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Gluten-Free Flour Blends: what you need to know

Gluten-Free Flour Blends: what you need to know
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Choosing a Gluten-Free Flour Blend

Choosing an all-purpose gluten-free flour blend can be pretty intimidating. Don’t worry! Any of the flour recipes below can be used in any of my gluten-free recipes here on my blog and in My Gluten-Free on a Shoestring Cookbooks. They’re easy to make. All you need is a simple digital food scale and the simplest calculator you can find. The recipes are expressed in percentages, and you cannot make these blends accurately with volume (cups, tablespoons, teaspoons) measurements, as measuring by volume is incredibly imprecise and each flour has a different weight/volume.

How To Use the Infographics Below

To prepare each D.I.Y. gluten-free flour blend below in whatever quantity you’d like, simply apply the various percentages listed for each flour to the total quantity, one by one. For example, if you wanted to put together 140 grams of flour (which is the proper measurement for “1 cup” of an all-purpose flour blend by volume in my recipes), using the Mock Better Batter Blend, here’s the math:

30% BRF = 30% (or 0.30) x 140 grams = 42 grams superfine Brown Rice Flour
30% WRF = 30% (or 0.30) x 140 grams = 42 grams superfine White Rice Flour
15% TS/F = 15% (or 0.15) x 140 grams = 21 grams Tapioca Starch/Flour
15% PS = 15% (or 0.15) x 140 grams = 21 grams Potato Starch
5% PF = 5% (or 0.05) x 140 grams = 7 grams Potato Flour
3% XG = 3% (or 0.03) x 140 grams = 4 grams Xanthan Gum
2% PPP =  2% (or 0.02) x 140 grams = 3 grams Pure Powdered Pectin

If you add up all of the numbers, it will equal 140 grams (go ahead and check!). So make as much or as little as you like. I generally make 10 cups at a time of my favorite blend (which at this point is the “Better Than Cup4Cup Flour Blend”).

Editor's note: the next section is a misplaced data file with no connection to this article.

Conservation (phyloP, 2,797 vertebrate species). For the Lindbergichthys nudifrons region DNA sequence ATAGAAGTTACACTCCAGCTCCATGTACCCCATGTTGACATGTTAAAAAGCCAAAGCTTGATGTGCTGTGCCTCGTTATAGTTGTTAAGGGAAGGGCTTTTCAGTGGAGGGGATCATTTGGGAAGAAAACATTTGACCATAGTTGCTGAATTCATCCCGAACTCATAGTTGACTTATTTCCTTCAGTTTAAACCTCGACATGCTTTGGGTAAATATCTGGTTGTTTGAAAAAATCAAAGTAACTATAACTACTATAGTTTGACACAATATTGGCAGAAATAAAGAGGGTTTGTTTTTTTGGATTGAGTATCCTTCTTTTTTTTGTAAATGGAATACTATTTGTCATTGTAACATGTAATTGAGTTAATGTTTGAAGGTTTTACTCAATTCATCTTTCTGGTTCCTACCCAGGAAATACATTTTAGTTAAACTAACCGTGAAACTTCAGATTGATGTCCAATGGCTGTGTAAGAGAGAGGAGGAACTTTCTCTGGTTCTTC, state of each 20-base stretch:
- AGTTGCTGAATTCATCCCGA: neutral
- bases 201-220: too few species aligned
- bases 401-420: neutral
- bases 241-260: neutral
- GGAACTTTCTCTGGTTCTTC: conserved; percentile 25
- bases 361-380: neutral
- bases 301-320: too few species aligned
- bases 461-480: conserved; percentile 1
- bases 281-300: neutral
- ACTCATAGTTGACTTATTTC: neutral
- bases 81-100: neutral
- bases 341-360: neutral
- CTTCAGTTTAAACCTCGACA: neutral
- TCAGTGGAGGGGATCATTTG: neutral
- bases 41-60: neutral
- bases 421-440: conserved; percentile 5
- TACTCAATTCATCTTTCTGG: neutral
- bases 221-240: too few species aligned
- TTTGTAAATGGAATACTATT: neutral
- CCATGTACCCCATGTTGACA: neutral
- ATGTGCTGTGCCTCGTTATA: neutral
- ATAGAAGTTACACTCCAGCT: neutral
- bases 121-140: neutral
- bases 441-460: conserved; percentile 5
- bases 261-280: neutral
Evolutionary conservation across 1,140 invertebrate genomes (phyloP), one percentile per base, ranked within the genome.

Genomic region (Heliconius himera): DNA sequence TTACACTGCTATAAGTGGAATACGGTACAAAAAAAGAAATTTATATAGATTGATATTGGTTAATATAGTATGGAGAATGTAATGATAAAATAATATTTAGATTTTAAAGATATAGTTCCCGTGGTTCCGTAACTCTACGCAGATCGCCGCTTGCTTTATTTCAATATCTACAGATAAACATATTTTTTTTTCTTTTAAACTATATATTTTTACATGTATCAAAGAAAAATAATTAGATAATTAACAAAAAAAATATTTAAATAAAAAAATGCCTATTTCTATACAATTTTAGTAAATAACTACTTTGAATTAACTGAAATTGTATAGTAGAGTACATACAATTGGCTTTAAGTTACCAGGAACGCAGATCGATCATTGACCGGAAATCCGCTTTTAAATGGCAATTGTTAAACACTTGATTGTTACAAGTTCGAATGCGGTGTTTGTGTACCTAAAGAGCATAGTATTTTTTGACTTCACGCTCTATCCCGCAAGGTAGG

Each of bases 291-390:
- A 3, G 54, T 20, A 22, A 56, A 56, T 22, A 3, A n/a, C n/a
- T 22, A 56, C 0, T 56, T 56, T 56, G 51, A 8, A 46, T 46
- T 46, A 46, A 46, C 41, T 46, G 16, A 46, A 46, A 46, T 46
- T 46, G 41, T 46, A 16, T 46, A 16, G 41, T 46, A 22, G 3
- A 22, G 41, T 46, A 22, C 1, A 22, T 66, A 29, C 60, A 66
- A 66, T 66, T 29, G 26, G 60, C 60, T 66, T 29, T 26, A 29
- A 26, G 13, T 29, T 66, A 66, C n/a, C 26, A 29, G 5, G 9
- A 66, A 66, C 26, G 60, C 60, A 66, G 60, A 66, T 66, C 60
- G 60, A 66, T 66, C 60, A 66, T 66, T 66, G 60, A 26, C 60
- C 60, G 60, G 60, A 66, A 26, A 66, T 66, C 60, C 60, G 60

Gluten Free All Purpose Flour Blend Recipe

Gluten-Free All-Purpose Flour: Mock Cup4Cup

All Purpose Gluten Free Flour: Better Than Cup4Cup Blend Recipe

The Myth of a Cup-For-Cup Gluten-Free Flour Blend

Gluten-free baking calls for gluten-free recipes. Plain and simple. There is no such thing as a cup-for-cup gluten-free flour blend that mimics conventional flour enough to be used in all of your conventional recipes. Even though some commercial blends may call themselves a cup-for-cup replacement for all-purpose wheat flour, a cup for cup gluten-free flour replacement for all-purpose wheat flour is a myth.

Now a commercially available high-quality all-purpose gluten-free flour blend? That’s an entirely different story. I thoroughly tested 4 commercial blends in 4 different types of gluten-free recipes. In the Gluten-Free Flour Blend Test, I tested Better Batter, Cup4Cup, Jules Gluten Free, and Tom Sawyer gluten-free flour blends in recipes for cake, pastry, yeast bread and cookies and scored them in each of 10 categories. Better Batter and Cup4Cup came out on top in every category, but the others still had something to teach.

Better Batter as Cup4Cup Hack

Nothing compares to the light and flaky gluten-free puff pastry that Cup4Cup makes. Since it’s such a spendy blend, I found a way to hack Better Batter gluten-free flour into a pastry flour, as another Cup4Cup alternative. Since Cup4Cup is a dairy-containing flour, I also created a dairy-free way to hack Better Batter into pastry flour.

Cake Flour

Gluten-free cake flour is easy, and really makes for a nice light cake.

A Gum Free Flour Blend

This is a great blend for gluten-free pancakes, where xanthan gum really gets in the way. It’s also a nice change of pace for gluten-free crepes, for the very same reason.

P.S. If you haven’t already, please pick up a copy of  both of My Cookbooks! Your support makes the work I do on the blog possible, so thank you!


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  • http://can-i-eat.blogspot.com Kay

    As someone new to GF, I’ve just recently moved away from box mixes for GF stuff, and so I have much to learn. I did use Better Batter cup-for-cup in Joy of Cooking’s Oatmeal Cookie recipe and the results were almost perfect… a little crumbly but definitely would pass for a gluten containing cookie. Anyway, I really appreciate you going through all this trouble so I don’t have to. Gluten free flours are so expensive compared to wheat flour and I feel overly stressed out when I bake now for fear that I’m going to ruin the relatively expensive ingredients.